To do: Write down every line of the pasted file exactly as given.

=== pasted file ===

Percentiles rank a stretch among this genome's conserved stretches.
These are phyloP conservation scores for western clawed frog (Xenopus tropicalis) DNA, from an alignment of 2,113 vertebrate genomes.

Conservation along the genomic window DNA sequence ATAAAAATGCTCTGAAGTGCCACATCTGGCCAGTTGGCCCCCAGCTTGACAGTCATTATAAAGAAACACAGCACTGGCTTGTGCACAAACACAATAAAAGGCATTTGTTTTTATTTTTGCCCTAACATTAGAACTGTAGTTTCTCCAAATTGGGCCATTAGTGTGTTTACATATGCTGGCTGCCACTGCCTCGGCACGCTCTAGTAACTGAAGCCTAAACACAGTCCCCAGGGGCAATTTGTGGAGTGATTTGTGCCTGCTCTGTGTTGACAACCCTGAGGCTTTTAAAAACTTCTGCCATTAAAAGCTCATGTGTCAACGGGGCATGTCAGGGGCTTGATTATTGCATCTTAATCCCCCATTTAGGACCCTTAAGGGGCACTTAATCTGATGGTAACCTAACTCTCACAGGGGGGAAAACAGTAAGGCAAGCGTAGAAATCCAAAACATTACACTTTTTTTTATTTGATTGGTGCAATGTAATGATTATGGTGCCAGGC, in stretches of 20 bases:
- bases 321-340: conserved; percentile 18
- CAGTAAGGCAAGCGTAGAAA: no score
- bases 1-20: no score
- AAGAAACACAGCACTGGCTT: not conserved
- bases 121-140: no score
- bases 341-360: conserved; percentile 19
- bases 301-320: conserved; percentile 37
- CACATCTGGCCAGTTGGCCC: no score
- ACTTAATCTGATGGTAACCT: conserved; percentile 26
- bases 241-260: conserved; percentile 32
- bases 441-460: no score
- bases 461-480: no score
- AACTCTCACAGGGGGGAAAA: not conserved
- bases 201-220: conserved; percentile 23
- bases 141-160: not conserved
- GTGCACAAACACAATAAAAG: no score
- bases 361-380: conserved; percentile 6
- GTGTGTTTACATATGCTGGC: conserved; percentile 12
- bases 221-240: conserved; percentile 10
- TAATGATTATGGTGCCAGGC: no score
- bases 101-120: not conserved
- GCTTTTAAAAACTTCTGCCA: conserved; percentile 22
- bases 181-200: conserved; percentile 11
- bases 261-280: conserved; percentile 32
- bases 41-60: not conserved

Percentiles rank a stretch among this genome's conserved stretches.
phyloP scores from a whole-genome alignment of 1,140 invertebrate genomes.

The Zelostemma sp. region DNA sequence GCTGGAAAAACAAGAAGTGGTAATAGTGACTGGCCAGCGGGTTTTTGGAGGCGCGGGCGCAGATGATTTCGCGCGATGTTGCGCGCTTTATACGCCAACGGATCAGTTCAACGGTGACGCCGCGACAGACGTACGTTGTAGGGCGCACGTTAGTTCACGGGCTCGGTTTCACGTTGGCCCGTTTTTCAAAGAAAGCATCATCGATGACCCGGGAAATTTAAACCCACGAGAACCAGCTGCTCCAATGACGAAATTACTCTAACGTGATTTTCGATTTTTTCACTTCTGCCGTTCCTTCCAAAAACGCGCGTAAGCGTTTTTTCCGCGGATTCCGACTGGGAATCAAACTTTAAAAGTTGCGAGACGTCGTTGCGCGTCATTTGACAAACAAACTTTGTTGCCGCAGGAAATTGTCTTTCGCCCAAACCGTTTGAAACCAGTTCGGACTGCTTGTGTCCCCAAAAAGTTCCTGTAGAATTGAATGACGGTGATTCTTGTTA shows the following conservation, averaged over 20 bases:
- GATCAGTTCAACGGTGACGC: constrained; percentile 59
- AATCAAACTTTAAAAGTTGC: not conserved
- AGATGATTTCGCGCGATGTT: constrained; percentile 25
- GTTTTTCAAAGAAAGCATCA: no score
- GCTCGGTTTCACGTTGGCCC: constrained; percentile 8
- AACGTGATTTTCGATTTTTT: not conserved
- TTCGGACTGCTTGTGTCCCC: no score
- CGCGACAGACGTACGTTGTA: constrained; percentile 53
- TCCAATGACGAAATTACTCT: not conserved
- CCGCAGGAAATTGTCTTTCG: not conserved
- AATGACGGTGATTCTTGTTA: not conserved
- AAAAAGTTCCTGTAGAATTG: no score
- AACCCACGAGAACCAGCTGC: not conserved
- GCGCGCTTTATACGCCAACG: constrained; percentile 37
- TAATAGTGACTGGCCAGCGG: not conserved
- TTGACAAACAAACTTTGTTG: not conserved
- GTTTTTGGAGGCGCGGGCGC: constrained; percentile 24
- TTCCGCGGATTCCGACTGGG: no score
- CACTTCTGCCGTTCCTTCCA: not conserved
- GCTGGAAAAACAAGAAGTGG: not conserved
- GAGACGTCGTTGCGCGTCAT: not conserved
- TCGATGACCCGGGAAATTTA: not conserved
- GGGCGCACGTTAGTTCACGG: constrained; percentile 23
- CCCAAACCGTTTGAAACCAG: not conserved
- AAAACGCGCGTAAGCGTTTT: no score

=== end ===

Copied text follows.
Percentiles rank a stretch among this genome's conserved stretches.
These are phyloP conservation scores for western clawed frog (Xenopus tropicalis) DNA, from an alignment of 2,113 vertebrate genomes.

Conservation along the genomic window DNA sequence ATAAAAATGCTCTGAAGTGCCACATCTGGCCAGTTGGCCCCCAGCTTGACAGTCATTATAAAGAAACACAGCACTGGCTTGTGCACAAACACAATAAAAGGCATTTGTTTTTATTTTTGCCCTAACATTAGAACTGTAGTTTCTCCAAATTGGGCCATTAGTGTGTTTACATATGCTGGCTGCCACTGCCTCGGCACGCTCTAGTAACTGAAGCCTAAACACAGTCCCCAGGGGCAATTTGTGGAGTGATTTGTGCCTGCTCTGTGTTGACAACCCTGAGGCTTTTAAAAACTTCTGCCATTAAAAGCTCATGTGTCAACGGGGCATGTCAGGGGCTTGATTATTGCATCTTAATCCCCCATTTAGGACCCTTAAGGGGCACTTAATCTGATGGTAACCTAACTCTCACAGGGGGGAAAACAGTAAGGCAAGCGTAGAAATCCAAAACATTACACTTTTTTTTATTTGATTGGTGCAATGTAATGATTATGGTGCCAGGC, in stretches of 20 bases:
- bases 321-340: conserved; percentile 18
- CAGTAAGGCAAGCGTAGAAA: no score
- bases 1-20: no score
- AAGAAACACAGCACTGGCTT: not conserved
- bases 121-140: no score
- bases 341-360: conserved; percentile 19
- bases 301-320: conserved; percentile 37
- CACATCTGGCCAGTTGGCCC: no score
- ACTTAATCTGATGGTAACCT: conserved; percentile 26
- bases 241-260: conserved; percentile 32
- bases 441-460: no score
- bases 461-480: no score
- AACTCTCACAGGGGGGAAAA: not conserved
- bases 201-220: conserved; percentile 23
- bases 141-160: not conserved
- GTGCACAAACACAATAAAAG: no score
- bases 361-380: conserved; percentile 6
- GTGTGTTTACATATGCTGGC: conserved; percentile 12
- bases 221-240: conserved; percentile 10
- TAATGATTATGGTGCCAGGC: no score
- bases 101-120: not conserved
- GCTTTTAAAAACTTCTGCCA: conserved; percentile 22
- bases 181-200: conserved; percentile 11
- bases 261-280: conserved; percentile 32
- bases 41-60: not conserved

Percentiles rank a stretch among this genome's conserved stretches.
phyloP scores from a whole-genome alignment of 1,140 invertebrate genomes.

The Zelostemma sp. region DNA sequence GCTGGAAAAACAAGAAGTGGTAATAGTGACTGGCCAGCGGGTTTTTGGAGGCGCGGGCGCAGATGATTTCGCGCGATGTTGCGCGCTTTATACGCCAACGGATCAGTTCAACGGTGACGCCGCGACAGACGTACGTTGTAGGGCGCACGTTAGTTCACGGGCTCGGTTTCACGTTGGCCCGTTTTTCAAAGAAAGCATCATCGATGACCCGGGAAATTTAAACCCACGAGAACCAGCTGCTCCAATGACGAAATTACTCTAACGTGATTTTCGATTTTTTCACTTCTGCCGTTCCTTCCAAAAACGCGCGTAAGCGTTTTTTCCGCGGATTCCGACTGGGAATCAAACTTTAAAAGTTGCGAGACGTCGTTGCGCGTCATTTGACAAACAAACTTTGTTGCCGCAGGAAATTGTCTTTCGCCCAAACCGTTTGAAACCAGTTCGGACTGCTTGTGTCCCCAAAAAGTTCCTGTAGAATTGAATGACGGTGATTCTTGTTA shows the following conservation, averaged over 20 bases:
- GATCAGTTCAACGGTGACGC: constrained; percentile 59
- AATCAAACTTTAAAAGTTGC: not conserved
- AGATGATTTCGCGCGATGTT: constrained; percentile 25
- GTTTTTCAAAGAAAGCATCA: no score
- GCTCGGTTTCACGTTGGCCC: constrained; percentile 8
- AACGTGATTTTCGATTTTTT: not conserved
- TTCGGACTGCTTGTGTCCCC: no score
- CGCGACAGACGTACGTTGTA: constrained; percentile 53
- TCCAATGACGAAATTACTCT: not conserved
- CCGCAGGAAATTGTCTTTCG: not conserved
- AATGACGGTGATTCTTGTTA: not conserved
- AAAAAGTTCCTGTAGAATTG: no score
- AACCCACGAGAACCAGCTGC: not conserved
- GCGCGCTTTATACGCCAACG: constrained; percentile 37
- TAATAGTGACTGGCCAGCGG: not conserved
- TTGACAAACAAACTTTGTTG: not conserved
- GTTTTTGGAGGCGCGGGCGC: constrained; percentile 24
- TTCCGCGGATTCCGACTGGG: no score
- CACTTCTGCCGTTCCTTCCA: not conserved
- GCTGGAAAAACAAGAAGTGG: not conserved
- GAGACGTCGTTGCGCGTCAT: not conserved
- TCGATGACCCGGGAAATTTA: not conserved
- GGGCGCACGTTAGTTCACGG: constrained; percentile 23
- CCCAAACCGTTTGAAACCAG: not conserved
- AAAACGCGCGTAAGCGTTTT: no score